Circular Arc Aerodynamics and Applications to Downwind Yacht Sails and Wind Assisted Ships

Research output: Unpublished contribution to conferenceAbstractpeer-review

Abstract

Upwind yacht sails, characterized by a low camber and largely attached flow, have long been successfully analysed using inviscid methods. Conversely, inviscid approaches are unsuitable for highly cambered wings, such as those employed for downwind sailing and some wind-assisted ships due to the highly separated flow. Furthermore, despite recent numerical and experimental advances on downwind sails [1], certain flow features and their effect remain to be fully understood. Indeed, spinnakers are typically trimmed so that the stagnation point is at the leading edge, where the flow separates, reattaching shortly downstream, forming a leading-edge separation bubble (LESB). This flow feature sets the beginning of the boundary layer, whose separation further downstream is paramount for the global aerodynamic forces on the sail.
To provide further insights into the aerodynamics of highly cambered thin wings, a quasi-steady two-dimensional approach is considered, as the governing fluid mechanics may be represented locally by the flow around a highly cambered circular arc with a sharp leading edge [2]. This study focusses on the impact of the LESB on the boundary layer regime and downstream flow separation.
Particle image velocimetry is employed to portrait the flow field around highly cambered circular arcs and investigates the effect of the LESB on the boundary layer regime and trailing-edge separation. The existence of the combination of a critical Reynolds number and a critical angle of attack to trigger turbulent separation is demonstrated. Remarkably, a turbulent LESB followed by a laminar boundary layer is observed in sub-critical regime, with evidence of relaminarisation occurring. Conversely, in a post-critical condition, a turbulent LESB ensued by a turbulent boundary layer is detected, the latter continuing all the way to trailing-edge separation.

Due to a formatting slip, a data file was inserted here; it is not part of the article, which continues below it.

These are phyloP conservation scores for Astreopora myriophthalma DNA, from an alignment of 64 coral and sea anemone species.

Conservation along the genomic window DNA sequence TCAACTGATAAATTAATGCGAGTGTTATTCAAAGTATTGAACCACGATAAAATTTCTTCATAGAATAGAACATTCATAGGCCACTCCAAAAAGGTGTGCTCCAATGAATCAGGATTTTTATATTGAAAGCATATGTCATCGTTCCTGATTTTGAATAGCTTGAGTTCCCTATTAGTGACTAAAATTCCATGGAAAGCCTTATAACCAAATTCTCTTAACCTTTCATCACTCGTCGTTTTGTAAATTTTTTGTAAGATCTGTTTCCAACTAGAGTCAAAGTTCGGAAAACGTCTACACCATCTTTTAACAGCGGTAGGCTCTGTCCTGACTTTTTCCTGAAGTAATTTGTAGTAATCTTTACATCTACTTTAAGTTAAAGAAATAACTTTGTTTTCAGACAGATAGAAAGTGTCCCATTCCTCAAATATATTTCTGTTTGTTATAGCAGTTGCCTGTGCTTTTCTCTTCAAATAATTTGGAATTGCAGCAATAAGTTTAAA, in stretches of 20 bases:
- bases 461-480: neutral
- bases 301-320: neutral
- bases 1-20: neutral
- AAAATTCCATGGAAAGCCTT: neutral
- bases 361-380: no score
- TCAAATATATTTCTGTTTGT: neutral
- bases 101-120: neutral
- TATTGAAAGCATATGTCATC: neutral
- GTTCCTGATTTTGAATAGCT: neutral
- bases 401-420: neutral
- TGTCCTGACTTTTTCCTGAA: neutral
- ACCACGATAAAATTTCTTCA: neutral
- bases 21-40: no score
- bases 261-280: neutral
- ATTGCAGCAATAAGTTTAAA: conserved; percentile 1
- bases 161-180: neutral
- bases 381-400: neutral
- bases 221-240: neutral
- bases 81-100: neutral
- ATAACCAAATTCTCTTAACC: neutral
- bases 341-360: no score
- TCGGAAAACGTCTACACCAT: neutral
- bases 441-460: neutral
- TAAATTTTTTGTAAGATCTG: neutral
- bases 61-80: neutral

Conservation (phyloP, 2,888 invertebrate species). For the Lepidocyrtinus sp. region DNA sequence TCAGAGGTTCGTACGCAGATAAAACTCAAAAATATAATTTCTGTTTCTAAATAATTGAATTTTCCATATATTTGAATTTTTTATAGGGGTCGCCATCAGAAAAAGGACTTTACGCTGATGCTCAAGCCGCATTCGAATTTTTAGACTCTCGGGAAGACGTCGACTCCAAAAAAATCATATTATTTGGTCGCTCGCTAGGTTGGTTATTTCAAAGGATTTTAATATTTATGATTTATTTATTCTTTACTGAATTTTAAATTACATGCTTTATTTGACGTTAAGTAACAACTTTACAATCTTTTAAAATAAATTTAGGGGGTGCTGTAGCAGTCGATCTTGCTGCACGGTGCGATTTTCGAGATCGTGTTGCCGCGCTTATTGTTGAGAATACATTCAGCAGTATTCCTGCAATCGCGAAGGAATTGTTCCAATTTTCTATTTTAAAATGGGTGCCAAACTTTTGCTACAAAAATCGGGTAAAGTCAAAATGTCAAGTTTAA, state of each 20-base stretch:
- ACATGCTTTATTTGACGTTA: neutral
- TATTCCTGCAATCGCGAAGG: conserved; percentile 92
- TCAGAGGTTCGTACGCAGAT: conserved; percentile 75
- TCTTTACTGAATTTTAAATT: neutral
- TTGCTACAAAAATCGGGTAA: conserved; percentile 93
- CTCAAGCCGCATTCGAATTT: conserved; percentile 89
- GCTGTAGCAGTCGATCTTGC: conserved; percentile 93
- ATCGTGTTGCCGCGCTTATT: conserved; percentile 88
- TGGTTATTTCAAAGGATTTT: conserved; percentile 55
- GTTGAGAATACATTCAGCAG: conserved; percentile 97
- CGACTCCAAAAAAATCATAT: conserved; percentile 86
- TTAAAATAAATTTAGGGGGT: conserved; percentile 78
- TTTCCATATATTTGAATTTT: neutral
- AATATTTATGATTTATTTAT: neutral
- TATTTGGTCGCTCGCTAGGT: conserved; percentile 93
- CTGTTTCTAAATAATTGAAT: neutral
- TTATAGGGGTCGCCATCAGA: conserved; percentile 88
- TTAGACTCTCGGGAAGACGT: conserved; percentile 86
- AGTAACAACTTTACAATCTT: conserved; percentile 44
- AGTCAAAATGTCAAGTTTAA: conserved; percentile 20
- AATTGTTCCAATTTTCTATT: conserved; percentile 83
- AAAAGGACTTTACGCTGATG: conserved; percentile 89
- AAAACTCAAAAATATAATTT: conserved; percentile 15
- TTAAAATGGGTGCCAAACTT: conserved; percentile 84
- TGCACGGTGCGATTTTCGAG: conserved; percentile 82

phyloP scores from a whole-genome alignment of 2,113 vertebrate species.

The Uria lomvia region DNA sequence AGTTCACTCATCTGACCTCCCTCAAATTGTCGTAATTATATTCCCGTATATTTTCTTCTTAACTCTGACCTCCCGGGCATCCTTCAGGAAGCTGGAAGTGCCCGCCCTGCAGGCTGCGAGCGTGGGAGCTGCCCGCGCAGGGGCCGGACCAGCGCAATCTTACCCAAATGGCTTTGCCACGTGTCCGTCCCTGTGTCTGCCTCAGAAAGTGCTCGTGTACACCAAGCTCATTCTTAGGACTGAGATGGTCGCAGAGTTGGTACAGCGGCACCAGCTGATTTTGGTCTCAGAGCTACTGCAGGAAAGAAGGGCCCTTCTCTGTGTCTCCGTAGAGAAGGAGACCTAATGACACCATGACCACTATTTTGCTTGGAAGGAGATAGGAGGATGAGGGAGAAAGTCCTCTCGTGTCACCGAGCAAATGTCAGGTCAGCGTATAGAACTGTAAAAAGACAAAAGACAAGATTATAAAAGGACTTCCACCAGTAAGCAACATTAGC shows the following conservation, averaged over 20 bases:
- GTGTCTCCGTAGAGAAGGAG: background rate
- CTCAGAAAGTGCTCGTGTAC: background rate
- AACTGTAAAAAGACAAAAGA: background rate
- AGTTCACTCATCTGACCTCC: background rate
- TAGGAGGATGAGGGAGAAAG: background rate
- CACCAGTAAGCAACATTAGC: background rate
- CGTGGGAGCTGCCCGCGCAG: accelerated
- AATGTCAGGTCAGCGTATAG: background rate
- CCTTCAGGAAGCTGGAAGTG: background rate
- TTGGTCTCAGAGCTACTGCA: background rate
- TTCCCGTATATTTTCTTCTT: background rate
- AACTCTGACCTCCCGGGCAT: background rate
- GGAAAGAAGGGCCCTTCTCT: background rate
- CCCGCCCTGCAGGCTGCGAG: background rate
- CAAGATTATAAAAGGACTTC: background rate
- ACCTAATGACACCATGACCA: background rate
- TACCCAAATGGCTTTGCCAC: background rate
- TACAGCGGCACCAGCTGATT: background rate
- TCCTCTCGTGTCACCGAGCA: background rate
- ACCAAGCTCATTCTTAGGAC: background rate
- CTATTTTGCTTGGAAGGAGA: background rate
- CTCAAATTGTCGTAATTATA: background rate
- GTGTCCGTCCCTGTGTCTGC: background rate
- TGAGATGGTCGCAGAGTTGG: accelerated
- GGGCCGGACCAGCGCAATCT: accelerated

These findings reveal the critical effect of the leading-edge vortical structures on the global flow field and forces experienced by cambered wings with leading-edge separation. Thus, it is envisaged that these results will contribute to better address the experimental challenges associated with the planning and testing of highly cambered sails, namely preventing an incorrect prediction of the full-scale forces should the essential flow features not be replicated at model-scale. Eventually, these findings will support the design and performance of modern downwind yacht sails, as well as wind assisted ships configurations, such as DynaRigs, that play a vital role in the decarbonisation of the shipping industry.
Original languageEnglish
Publication statusPublished - 2 Jun 2021
EventIX International Conference on Computational Methods in Marine Engineering - Edinburgh, United Kingdom
Duration: 2 Jun 20214 Jun 2021

Conference

ConferenceIX International Conference on Computational Methods in Marine Engineering
Abbreviated titleMarine 2021
CountryUnited Kingdom
CityEdinburgh
Period2/06/214/06/21

Bibliographical note

© 2021 The Author

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